Documents: Wash. teen was abused, tortured before her death
OLYMPIA, Wash. -- Documents released Wednesday to KOMO News from Child Protective Services paint a disturbing picture of torture and starvation that led to the death of a 13-year-old girl.
Hana Williams came to the U.S. from Ethiopia with parasites and ringworm, but that's not what killed the young teen. Skagit County authorities say Hana was constantly denied food, locked in a dark closet for days, and forced to sleep in a barn.
Police say Hana was left out in her backyard barely clothed on a cold, rainy May night just hours before dying in a hospital.
Now, her adoptive parents, Carri and Larry Williams, are charged with her death.
Thomas Shapley says Department of Social and Health Services staff were not satisfied with the results of the autopsy.
"It just wasn't enough," Shapley said. "The autopsy came back 'cause of death could not be determined.' Our folks were tenacious and concerned some bad things were going on in this house."
DSHS first asked a medical consultant to review records, then two more eminent doctors including one from Children's Hospital.
"It was their conclusion that abuse and even torture was involved," Shapley said.
The DSHS documents reveal Carri Williams told investigators she'd spanked Hana the night before her death, leaving a large number of marks on the child's legs.
The Skagit County coroner said the red marks could have come from someone hitting Hana with a switch. The thin teenager weighed 75 pounds at the time of her death.
"She had actually lost weight from when she had arrived here from Ethiopia," Shapley said.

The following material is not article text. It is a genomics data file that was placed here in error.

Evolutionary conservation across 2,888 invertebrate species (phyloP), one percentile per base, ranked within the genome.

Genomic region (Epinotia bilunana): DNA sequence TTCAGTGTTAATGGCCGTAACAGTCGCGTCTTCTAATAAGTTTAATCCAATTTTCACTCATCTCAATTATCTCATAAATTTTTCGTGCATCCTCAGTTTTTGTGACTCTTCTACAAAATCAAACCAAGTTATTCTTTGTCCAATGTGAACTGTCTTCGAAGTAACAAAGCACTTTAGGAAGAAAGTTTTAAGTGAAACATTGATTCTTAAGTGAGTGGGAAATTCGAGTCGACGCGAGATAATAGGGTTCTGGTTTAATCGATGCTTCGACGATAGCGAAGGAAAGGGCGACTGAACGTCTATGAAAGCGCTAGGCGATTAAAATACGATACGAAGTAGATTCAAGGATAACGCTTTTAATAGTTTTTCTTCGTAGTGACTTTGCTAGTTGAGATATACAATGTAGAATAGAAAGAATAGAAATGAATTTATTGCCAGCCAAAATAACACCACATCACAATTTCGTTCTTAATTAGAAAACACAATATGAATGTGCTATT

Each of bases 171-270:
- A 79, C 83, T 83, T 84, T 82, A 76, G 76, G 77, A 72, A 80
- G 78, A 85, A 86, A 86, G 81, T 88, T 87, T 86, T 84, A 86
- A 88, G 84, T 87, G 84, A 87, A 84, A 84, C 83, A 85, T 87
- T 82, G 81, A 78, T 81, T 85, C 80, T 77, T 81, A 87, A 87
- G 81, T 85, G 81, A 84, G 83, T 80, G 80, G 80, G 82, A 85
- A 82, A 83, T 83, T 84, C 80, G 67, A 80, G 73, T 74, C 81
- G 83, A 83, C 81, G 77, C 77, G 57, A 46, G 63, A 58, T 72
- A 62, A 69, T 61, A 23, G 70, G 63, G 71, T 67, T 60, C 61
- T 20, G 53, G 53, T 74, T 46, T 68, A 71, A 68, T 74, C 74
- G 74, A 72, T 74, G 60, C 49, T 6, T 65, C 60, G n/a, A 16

She'd dropped a fourth of her body weight. One doctor concluded severe starvation potentially contributed to her death.
"We went to court and asked the court to remove the children," Shapley said.
Hana's seven siblings were all placed with relatives and foster parents. The oldest, now 18, has returned to his Sedro-Woolley home. He's there with his mother Carri who is out on bail.
Her husband Larry, a Boeing worker, remains in jail awaiting trial for homicide by abuse and assault for allegedly torturing Hana's adopted brother.
If convicted, the couple faces life in prison.
Hana's brothers and sisters are being monitored in monthly visits and DSHS says it might ask for a severing of parental rights even if the Williams are not convicted.
Hana's death also plays a prominent role in a new report ordered by the governor's office on the severe abuse of adopted children.
The state doesn't do any background checks or home checks on international or private adoptions, and is looking into standardizing those procedures.